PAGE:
Nora cannot complete these duties even with the full-time help of Anne Marie, a housekeeper who cleans up after Nora just as much as the children.
He suffers from depression and anxiety as a result of his dissipating career, his estranged relationship with his oldest son, Biff, and his guilt over an extramarital affair. As the play progresses, Willy loses the ability to distinguish between the present and his memories of the past.
Linda Loman Willy Loman's wife.
She is Willy's champion and takes it upon herself to reconcile her family. She will protect Willy at all costs, even if she must perpetuate his fantasies and deny his suicidal behavior. Biff Loman The Lomans' older son.
Biff has been estranged from Willy for over 15 years, during which time he has not been able to hold a steady job. Biff is the only member of the family who knows about Willy's affair, and he resents his father bitterly. Happy Loman The Lomans' younger son.
Happy is a womanizer driven by his sexuality. He works as an assistant but exaggerates his position and his authority. Uncle Ben Willy's older brother.
He made a fortune in the African jungle by the time he was 21 years old.
He once offered Willy a job in Alaska. Ben appears in the play only in Willy's memories and fantasies. Charley A long-time acquaintance of the Lomans. Charley supplies Willy with a weekly loan once Willy is put on straight commission, and he repeatedly offers him a job.
Charlie is a true friend to Willy, even though Willy is jealous of him. Charley appears in Willy's memories, as well as in the actions of the present. He provided Biff with answers while they were in high school and attempted to help Biff study so that he would graduate, even though Willy and Biff would criticize him.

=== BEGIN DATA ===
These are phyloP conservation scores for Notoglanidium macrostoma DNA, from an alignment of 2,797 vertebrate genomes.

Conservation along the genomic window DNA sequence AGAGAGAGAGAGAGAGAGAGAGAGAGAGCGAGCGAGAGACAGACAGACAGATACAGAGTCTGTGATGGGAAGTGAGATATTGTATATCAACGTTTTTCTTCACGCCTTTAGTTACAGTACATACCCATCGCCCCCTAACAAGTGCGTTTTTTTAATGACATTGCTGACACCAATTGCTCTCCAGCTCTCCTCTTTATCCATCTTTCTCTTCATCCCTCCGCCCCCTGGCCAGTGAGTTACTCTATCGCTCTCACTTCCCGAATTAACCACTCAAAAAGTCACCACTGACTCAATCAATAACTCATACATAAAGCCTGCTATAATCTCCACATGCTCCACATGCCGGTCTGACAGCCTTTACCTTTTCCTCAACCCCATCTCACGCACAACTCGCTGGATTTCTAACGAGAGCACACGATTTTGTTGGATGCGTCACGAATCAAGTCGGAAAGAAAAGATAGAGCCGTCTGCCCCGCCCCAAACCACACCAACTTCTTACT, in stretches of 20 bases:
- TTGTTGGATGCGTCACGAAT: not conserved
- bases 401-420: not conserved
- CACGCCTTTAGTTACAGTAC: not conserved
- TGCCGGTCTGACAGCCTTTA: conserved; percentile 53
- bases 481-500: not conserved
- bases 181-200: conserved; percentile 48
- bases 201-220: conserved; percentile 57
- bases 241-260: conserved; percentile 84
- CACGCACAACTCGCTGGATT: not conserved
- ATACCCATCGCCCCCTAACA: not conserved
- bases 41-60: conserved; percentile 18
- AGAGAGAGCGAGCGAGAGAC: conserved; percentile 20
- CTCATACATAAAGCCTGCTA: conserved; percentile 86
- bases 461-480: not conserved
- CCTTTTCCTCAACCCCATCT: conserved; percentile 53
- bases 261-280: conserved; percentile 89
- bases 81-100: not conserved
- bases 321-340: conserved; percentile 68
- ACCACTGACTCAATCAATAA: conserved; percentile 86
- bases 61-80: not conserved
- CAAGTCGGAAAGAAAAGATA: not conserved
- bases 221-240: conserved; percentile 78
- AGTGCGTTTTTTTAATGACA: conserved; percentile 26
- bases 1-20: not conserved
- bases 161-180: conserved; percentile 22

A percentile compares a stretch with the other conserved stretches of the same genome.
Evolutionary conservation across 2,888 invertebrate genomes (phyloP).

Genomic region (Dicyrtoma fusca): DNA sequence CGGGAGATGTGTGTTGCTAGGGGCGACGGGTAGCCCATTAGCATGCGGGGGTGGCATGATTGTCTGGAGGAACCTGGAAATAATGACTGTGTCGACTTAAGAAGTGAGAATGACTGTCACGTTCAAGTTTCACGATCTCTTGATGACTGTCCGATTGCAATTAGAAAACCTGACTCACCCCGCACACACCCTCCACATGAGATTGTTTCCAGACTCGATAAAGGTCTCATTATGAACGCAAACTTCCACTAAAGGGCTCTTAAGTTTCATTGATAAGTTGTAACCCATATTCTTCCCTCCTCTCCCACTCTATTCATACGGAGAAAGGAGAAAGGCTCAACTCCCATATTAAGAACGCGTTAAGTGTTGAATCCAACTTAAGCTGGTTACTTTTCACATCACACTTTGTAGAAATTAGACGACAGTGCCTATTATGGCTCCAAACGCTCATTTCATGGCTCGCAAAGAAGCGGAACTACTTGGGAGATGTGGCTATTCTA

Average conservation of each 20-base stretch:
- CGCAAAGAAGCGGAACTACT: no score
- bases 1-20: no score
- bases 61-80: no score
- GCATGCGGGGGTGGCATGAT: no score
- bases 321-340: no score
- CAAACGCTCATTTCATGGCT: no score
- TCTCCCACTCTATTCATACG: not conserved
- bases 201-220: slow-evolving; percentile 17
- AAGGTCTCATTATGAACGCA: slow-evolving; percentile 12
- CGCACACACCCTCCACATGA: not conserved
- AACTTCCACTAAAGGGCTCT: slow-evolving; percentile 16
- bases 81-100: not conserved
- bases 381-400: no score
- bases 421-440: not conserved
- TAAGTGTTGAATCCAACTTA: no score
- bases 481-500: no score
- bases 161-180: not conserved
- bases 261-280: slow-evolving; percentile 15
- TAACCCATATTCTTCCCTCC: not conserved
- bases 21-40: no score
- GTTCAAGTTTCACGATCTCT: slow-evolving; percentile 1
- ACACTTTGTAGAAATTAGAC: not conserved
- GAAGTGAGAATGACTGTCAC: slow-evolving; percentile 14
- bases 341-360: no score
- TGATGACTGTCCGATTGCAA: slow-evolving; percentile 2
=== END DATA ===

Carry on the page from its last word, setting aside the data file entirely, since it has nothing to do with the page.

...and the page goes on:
He is a successful lawyer. Bernard appears in Willy's memories, as well as in the present. The Woman Willy's former lover, with whom he had an affair many years ago in Boston. Biff discovered the affair when she came out of the bathroom while he was in the room.
She appears only in Willy's memories and fantasies; however, as the play progresses, Willy has difficulty distinguishing between his memories of the Woman and his memories of Linda. Howard Wagner Willy's current boss.
He put Willy on straight commission prior to the play's beginning, and later he fires him. Howard is a businessman, unaffected by the facts that Willy worked for his father and named him as a child.Death of a Salesman by Arthur Miller.
Home / Literature / Death of a Salesman / Characters / Willy's Death. Which brings us, right on schedule, to the end of the play. As we all know, Willy kills himself. Willy as Tragic Hero Hamartia. If you saw Willy Loman sitting across from you on a bus. - Death of A Salesman, written by Arthur Miller, is a play based on the turmoil within an average American family.
Miller wrote Death of A Salesman easily showcasing the elements of drama. I was easily able to follow the plot, identify with his characters, and picture the setting.
Essay # 1 "Willy as a hero or a villain?" A large controversy that revolves around the play "Death of a Salesman" is whether or not Willy Loman was actually a hero or a villain in the story.
The Character Willy as a Hero or a Villain in Death of a Salesman by Arthur Miller PAGES 4. WORDS 2, View Full Essay. More essays like this: Not.
NY: Viking, (With a long introduction by Miller) "Tragedy and the Common Man," from The Theater Essays of Arthur Miller (Viking Press, ) pp. Roudané, Matthew C., ed. Approaches to Teaching Miller’s Death of a Salesman.
A list of all the characters in Death of a Salesman. The Death of a Salesman characters covered include: Willy Loman, Biff Loman, Linda Loman, Happy Loman, Charley, Bernard, Ben, The Woman, Howard Wagner, Stanley, Miss Forsythe and Letta, Jenny.
Willy poses this question to Howard Wagner in Act II, in Howard’s office. He is discussing how he decided to become a salesman after meeting Dave Singleman, the mythic salesman who died the noble “death of a salesman” that Willy himself covets.